The IPO wave rolls on: DocuSign and Smartsheet shares jump on their public debuts
The wave of initial public offerings of technology companies hasn’t crested yet, as two more hit the market Friday — both opening well above their offering price.
DocuSign Inc. saw its shares jump more than 35 percent and Smartsheet Inc.’s shares rose more than 20 percent as they began trading Friday morning. They had already priced their IPOs late Thursday above their planned ranges, in a common pattern among many tech IPOs lately.
DocuSign, which allows businesses and people to do legally binding electronic signatures on documents, priced its IPO shares at $29 on the Nasdaq exchange, higher than the most recently planned range of $26 to $28 a share. The company raised almost $630 million at a valuation of $4.4 billion, selling at least 21.7 million shares, with 16 million shares coming from the company and the rest from existing shareholders.
A relatively old San Francisco-based company at 15 years old, DocuSign heads into its IPO having raised $515 million in venture capital from a Who’s Who of Silicon Valley venture capital firms. Competing against Adobe Systems Inc. and others, the company is somewhat of a hybrid when it comes to tech firms. Despite investing $300 million in technology and infrastructure for its platform, the DocuSign gets the vast majority of its revenue from professional services.
Smartsheet, meanwhile, priced its shares at $15 each on the New York Stock Exchange, again above a recently set range of $12 to $14 a share. The offering of 10 million new shares and 1.63 million shares from existing shareholders raised $150 million.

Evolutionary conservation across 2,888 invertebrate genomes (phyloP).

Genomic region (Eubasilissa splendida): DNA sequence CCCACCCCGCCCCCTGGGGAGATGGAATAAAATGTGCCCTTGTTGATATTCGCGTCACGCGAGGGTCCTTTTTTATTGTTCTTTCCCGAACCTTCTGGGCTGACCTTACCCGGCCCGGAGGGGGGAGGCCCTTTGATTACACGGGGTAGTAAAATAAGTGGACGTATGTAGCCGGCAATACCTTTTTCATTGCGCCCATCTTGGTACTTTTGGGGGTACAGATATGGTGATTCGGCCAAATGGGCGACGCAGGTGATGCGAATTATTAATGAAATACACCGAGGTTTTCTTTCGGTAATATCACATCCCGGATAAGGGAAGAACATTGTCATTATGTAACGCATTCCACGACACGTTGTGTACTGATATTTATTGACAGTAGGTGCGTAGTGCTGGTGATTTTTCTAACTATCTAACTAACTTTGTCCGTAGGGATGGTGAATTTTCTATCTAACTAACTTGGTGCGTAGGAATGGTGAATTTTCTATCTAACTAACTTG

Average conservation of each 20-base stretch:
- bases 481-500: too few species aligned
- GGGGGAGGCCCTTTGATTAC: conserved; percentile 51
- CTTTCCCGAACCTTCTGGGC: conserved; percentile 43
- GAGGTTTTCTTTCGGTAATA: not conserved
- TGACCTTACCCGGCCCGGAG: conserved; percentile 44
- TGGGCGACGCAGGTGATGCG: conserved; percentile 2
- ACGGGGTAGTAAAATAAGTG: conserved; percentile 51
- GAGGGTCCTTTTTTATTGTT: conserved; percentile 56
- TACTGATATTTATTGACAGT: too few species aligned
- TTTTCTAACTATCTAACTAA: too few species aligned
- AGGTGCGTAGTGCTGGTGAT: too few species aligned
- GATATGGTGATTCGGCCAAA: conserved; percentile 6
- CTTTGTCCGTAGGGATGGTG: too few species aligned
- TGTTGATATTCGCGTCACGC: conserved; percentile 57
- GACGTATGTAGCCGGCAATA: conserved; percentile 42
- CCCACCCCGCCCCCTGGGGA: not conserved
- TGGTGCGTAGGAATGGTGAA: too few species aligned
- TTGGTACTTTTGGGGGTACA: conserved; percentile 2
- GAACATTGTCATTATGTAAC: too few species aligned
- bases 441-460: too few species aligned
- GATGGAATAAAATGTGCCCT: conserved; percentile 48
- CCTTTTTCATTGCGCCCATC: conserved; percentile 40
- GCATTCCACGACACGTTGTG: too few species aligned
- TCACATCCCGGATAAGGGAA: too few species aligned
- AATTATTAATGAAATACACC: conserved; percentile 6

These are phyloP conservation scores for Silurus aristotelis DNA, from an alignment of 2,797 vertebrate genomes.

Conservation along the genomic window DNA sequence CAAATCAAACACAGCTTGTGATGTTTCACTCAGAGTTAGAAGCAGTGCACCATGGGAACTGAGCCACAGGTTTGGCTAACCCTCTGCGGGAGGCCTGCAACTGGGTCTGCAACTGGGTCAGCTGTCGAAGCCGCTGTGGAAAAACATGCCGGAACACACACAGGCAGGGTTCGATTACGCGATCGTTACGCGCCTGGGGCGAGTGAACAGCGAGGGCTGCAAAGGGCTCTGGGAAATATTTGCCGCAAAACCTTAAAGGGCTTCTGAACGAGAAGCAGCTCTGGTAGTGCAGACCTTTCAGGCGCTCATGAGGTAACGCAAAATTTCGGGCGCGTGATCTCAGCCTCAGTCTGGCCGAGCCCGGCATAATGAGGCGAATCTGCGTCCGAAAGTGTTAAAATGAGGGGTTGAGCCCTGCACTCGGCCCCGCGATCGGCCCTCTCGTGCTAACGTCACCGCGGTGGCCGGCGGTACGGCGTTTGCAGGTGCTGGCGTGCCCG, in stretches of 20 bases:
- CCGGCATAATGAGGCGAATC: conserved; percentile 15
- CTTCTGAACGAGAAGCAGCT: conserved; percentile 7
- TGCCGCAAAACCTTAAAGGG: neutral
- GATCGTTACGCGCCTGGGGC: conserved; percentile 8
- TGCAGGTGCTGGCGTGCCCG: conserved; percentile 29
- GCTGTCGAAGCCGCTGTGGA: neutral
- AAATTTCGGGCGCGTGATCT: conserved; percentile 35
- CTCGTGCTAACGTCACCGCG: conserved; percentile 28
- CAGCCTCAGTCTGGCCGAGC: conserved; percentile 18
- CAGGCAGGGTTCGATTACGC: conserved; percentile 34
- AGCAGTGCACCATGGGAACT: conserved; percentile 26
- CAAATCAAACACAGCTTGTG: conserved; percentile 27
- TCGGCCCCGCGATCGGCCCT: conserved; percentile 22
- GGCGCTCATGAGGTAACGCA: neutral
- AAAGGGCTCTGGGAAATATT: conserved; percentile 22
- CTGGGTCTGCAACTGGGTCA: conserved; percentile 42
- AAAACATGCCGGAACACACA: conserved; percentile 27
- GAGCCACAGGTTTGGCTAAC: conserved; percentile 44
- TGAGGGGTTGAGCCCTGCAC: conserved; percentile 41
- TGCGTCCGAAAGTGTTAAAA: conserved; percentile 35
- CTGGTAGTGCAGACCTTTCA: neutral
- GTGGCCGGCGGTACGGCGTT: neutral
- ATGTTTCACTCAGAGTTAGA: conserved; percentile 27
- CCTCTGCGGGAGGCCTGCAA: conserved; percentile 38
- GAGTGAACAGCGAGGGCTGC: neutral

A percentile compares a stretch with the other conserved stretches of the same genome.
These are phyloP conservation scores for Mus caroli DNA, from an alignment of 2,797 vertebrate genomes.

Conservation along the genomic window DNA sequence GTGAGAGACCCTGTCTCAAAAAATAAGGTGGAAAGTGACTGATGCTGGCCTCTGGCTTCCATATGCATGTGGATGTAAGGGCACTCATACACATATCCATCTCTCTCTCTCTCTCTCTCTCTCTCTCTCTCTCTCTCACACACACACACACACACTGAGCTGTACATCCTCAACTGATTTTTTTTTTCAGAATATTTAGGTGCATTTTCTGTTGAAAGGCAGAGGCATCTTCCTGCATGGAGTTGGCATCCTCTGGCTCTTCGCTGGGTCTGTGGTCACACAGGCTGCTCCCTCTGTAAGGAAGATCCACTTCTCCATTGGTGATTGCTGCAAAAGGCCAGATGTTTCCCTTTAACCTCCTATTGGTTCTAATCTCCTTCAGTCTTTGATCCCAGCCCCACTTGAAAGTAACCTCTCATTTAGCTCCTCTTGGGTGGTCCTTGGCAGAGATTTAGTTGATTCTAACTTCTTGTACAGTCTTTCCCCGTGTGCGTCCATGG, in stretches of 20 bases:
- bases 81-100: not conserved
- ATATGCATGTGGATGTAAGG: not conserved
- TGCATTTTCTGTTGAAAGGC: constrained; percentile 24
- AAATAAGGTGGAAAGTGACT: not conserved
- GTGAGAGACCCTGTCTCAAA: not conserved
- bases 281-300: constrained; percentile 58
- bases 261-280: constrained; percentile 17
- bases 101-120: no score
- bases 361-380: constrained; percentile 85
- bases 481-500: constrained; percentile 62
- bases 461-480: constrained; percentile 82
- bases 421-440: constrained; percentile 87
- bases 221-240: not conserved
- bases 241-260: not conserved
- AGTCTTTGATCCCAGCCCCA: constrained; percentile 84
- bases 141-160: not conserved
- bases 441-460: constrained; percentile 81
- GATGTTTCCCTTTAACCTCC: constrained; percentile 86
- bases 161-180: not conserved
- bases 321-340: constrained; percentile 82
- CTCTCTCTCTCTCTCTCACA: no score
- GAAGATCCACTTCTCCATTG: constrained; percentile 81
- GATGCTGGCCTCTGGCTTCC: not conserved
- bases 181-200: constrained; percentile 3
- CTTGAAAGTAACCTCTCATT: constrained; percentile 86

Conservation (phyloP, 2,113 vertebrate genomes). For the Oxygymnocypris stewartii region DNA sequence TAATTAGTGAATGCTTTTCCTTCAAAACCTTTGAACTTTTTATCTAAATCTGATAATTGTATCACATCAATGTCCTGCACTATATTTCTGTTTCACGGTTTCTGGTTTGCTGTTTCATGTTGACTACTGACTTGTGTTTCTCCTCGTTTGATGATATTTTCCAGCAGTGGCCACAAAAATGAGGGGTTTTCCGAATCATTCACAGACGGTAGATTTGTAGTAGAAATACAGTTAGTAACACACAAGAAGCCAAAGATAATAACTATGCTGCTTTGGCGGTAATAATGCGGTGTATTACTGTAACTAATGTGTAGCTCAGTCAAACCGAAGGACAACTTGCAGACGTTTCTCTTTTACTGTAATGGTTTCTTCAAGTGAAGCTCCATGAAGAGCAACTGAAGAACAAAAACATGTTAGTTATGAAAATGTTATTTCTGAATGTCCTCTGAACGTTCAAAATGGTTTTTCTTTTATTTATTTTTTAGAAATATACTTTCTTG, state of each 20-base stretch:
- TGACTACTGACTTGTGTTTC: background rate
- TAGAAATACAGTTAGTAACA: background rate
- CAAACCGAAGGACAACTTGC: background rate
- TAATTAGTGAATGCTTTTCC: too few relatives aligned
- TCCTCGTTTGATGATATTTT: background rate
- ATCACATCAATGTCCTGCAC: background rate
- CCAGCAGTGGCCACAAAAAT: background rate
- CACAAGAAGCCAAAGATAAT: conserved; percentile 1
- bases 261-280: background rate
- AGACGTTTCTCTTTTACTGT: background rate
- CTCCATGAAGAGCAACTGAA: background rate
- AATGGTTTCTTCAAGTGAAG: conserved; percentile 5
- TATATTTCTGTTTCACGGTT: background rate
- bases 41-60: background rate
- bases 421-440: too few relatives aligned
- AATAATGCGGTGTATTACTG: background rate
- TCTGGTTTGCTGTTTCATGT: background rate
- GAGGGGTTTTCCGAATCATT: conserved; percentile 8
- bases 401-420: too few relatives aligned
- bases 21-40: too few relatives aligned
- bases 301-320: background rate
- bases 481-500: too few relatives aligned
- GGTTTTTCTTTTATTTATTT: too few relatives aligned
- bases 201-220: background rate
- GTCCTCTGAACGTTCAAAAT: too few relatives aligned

The company, also relatively old at 13, is based in Bellevue, Washington. It had raised a more modest $106 million. Although it’s not a household name, the cloud-based work management platform, focused on facilitating workplace collaboration, is used by more than 70,000 companies, including two-thirds of the Fortune 500.
Gene Farrell, Smartsheet’s senior vice president of product, said in an interview with SiliconANGLE that cloud services have enabled the creation of a new market in which regular business people can get access to applications without having to go through a lengthy process of persuading the information technology department to make them available. “All these software-as-a-service applications have made it easy to find solutions and use them without having to engage IT,” he said, meaning companies such as Smartsheets can build a business fairly quickly now.
The pair of IPOs builds on what’s shaping up to be possibly the best year for initial public offerings since the last tech boom at the end of the late 1990s. Pivotal Software Inc., Zscaler Inc., Spotify AB, Zuora Inc. and others have gone public this year, and more are coming soon, such as Carbon Black Inc. and Pluralsight LLC.
In an interview with SiliconANGLE April 8, Aaron Levie, chief executive officer of Box Inc., said he believed that we are now in a “real wave of IPOs,” adding that thanks to a healthy if volatile stock market and a raft of “unicorns,” or companies with a billion-dollar private valuations, the rash of IPOs finally proves that many have sustainable businesses.
And there will be more to come, with some 200 unicorns still private, said Rohit Kulkarni, managing director and head of research of SharesPost Inc., which arranges sales of stock in private companies. “It appears the time is right for cloud or enterprise software-as-a-service companies,” he said in an email.
In the last two years, according to SharesPost data, 18 companies’ IPOs topped their recent private valuations, while nine had “down-round” IPOs, but there have been none of the latter so far this year. But the success of these IPOs doesn’t necessarily mean many of the biggest unicorns will be going public this year.
“We believe mega consumer Internet unicorns such as Airbnb and Uber will likely wait until 2019,” he said. “While large and successful consumer-oriented unicorns such as Spotify continue to get the bulk of media attention, the unglamorous enterprise cloud companies are the engines of the private tech growth asset class.”
Farrell agreed, saying the bankers Smartsheet worked with were “very busy” with other offerings as well. “You’re seeing a real trend of cloud-based companies moving to the public market,” he said, especially as cloud computing itself expands beyond basic infrastructure services into applications.
DocuSign trades under the ticker symbol DOCU, Smartsheet under the symbol SMAR.
With reporting from Robert Hof
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